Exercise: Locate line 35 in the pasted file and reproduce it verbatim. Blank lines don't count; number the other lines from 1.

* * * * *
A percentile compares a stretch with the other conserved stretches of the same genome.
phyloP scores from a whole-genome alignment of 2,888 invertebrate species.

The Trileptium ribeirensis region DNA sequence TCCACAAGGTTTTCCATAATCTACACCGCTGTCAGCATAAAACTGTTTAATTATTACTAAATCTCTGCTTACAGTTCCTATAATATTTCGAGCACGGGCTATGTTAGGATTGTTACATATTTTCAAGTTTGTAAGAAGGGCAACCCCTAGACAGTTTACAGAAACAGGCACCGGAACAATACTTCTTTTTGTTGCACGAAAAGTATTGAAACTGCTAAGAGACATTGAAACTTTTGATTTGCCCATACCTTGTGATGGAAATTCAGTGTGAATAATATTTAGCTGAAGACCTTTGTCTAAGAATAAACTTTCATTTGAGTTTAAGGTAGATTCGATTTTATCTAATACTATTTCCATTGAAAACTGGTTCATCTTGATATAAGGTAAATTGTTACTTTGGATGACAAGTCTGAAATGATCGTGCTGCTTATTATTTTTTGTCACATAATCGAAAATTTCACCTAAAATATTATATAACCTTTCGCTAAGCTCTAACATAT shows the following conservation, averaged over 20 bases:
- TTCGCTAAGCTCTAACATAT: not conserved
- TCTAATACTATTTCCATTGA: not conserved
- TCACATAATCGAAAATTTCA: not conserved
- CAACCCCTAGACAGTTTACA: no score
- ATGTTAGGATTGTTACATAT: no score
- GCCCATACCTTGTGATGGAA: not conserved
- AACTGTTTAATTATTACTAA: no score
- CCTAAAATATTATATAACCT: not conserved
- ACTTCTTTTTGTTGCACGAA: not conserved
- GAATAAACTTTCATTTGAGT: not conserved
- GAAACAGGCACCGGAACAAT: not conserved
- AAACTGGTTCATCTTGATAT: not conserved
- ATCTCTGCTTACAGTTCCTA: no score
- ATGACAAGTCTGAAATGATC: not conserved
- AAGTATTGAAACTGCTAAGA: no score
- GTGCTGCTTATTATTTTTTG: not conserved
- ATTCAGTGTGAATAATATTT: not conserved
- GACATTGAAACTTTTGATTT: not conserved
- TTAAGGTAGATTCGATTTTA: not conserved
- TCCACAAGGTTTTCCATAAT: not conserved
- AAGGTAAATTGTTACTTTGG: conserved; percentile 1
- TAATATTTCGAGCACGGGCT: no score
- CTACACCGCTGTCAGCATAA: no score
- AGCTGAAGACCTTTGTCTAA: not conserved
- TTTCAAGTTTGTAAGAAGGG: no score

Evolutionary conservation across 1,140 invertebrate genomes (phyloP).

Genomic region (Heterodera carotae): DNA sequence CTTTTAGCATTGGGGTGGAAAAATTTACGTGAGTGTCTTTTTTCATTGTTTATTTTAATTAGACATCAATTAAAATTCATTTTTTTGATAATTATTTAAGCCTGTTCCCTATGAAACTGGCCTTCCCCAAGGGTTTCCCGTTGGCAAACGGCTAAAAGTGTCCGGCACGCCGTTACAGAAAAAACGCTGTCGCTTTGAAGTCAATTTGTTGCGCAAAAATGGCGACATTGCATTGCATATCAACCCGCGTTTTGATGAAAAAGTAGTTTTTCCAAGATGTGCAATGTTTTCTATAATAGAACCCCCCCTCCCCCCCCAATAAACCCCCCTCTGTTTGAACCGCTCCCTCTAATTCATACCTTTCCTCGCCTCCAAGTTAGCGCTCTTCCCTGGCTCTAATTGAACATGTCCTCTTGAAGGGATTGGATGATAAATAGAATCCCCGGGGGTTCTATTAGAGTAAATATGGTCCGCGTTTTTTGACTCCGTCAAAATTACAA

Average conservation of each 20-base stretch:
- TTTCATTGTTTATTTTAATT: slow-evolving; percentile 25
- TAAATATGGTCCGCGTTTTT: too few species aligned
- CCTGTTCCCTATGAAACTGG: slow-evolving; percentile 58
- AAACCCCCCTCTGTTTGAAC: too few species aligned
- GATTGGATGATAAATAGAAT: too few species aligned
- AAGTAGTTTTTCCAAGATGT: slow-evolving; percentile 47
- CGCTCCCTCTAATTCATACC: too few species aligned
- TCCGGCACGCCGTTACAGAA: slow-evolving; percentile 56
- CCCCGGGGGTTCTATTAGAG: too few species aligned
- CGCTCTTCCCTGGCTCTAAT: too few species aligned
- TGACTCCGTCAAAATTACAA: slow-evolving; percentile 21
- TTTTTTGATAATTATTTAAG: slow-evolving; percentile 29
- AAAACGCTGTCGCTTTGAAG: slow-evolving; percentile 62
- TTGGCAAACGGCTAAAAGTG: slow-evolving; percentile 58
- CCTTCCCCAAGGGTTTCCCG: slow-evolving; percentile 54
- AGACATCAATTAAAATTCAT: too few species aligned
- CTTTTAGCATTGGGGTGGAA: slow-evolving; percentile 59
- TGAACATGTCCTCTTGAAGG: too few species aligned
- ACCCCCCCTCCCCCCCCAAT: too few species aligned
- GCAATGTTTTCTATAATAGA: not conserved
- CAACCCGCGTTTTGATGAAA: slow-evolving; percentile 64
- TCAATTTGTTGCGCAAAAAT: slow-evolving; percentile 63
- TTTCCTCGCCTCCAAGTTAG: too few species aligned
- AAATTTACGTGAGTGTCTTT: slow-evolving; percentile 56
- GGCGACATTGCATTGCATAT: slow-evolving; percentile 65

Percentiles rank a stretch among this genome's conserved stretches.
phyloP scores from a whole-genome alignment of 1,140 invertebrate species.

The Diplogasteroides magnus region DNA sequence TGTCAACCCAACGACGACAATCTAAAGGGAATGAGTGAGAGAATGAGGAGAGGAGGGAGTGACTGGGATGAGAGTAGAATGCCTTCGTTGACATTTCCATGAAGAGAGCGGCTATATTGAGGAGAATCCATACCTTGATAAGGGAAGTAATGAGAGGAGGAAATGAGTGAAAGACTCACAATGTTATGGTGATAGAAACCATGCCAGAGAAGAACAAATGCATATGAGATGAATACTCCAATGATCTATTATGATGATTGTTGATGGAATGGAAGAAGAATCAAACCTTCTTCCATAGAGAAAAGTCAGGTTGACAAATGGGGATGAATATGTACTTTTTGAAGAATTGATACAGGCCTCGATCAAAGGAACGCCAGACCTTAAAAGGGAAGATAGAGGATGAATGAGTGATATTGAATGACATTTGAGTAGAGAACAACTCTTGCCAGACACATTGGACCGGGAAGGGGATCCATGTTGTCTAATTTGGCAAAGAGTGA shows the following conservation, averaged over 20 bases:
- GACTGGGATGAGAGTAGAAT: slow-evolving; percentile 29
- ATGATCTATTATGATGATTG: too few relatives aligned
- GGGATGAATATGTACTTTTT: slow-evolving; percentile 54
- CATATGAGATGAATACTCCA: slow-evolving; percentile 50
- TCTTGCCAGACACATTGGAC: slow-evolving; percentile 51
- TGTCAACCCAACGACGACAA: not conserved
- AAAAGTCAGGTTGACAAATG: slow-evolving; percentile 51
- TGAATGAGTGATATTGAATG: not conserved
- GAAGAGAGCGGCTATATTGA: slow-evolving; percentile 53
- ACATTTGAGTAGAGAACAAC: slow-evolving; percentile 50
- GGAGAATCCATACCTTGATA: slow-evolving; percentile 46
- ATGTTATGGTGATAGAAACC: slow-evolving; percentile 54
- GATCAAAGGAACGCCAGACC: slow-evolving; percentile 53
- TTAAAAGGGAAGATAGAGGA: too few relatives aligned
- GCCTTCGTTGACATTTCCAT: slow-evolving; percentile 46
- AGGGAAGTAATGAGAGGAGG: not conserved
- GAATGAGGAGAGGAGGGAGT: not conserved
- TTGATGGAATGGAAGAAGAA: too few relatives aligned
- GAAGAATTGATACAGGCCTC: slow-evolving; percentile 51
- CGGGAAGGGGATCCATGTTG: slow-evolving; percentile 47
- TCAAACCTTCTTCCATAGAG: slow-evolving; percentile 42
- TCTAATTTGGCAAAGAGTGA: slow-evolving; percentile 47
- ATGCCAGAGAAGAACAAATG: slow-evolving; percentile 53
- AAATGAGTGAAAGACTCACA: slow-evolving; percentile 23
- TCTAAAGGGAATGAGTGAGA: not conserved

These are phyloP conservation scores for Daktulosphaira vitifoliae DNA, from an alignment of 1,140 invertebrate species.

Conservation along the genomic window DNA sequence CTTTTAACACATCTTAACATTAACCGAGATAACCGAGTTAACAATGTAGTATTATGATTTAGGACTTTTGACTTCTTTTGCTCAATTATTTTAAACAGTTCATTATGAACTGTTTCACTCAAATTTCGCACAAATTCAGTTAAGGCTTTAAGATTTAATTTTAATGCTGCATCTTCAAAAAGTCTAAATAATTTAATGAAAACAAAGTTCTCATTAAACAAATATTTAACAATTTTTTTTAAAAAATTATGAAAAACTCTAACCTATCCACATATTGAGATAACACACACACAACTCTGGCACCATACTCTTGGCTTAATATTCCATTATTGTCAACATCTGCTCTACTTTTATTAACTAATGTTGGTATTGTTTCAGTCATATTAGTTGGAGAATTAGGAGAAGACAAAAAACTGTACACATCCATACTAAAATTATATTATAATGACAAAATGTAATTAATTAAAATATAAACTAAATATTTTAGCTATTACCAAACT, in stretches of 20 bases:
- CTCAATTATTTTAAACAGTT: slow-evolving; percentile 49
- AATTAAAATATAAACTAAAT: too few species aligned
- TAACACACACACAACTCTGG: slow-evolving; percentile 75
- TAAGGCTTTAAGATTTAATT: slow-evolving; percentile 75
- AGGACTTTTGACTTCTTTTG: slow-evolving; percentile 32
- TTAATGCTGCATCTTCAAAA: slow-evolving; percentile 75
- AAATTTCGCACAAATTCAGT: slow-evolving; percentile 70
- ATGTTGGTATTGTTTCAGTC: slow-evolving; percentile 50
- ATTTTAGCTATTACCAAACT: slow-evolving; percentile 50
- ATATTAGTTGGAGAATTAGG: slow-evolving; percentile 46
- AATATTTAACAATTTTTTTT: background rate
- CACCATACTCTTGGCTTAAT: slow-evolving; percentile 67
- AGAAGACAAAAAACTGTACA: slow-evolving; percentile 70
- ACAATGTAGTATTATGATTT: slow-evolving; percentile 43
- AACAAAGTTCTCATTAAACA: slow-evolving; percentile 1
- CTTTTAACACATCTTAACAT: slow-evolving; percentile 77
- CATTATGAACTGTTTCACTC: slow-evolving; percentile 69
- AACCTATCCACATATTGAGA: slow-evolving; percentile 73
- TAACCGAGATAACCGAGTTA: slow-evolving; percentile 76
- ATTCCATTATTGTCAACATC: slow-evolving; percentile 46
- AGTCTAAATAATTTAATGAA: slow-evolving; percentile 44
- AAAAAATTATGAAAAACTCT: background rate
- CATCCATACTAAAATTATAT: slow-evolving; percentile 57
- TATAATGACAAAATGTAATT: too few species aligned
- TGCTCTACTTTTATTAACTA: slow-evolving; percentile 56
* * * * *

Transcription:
- AAACCCCCCTCTGTTTGAAC: too few species aligned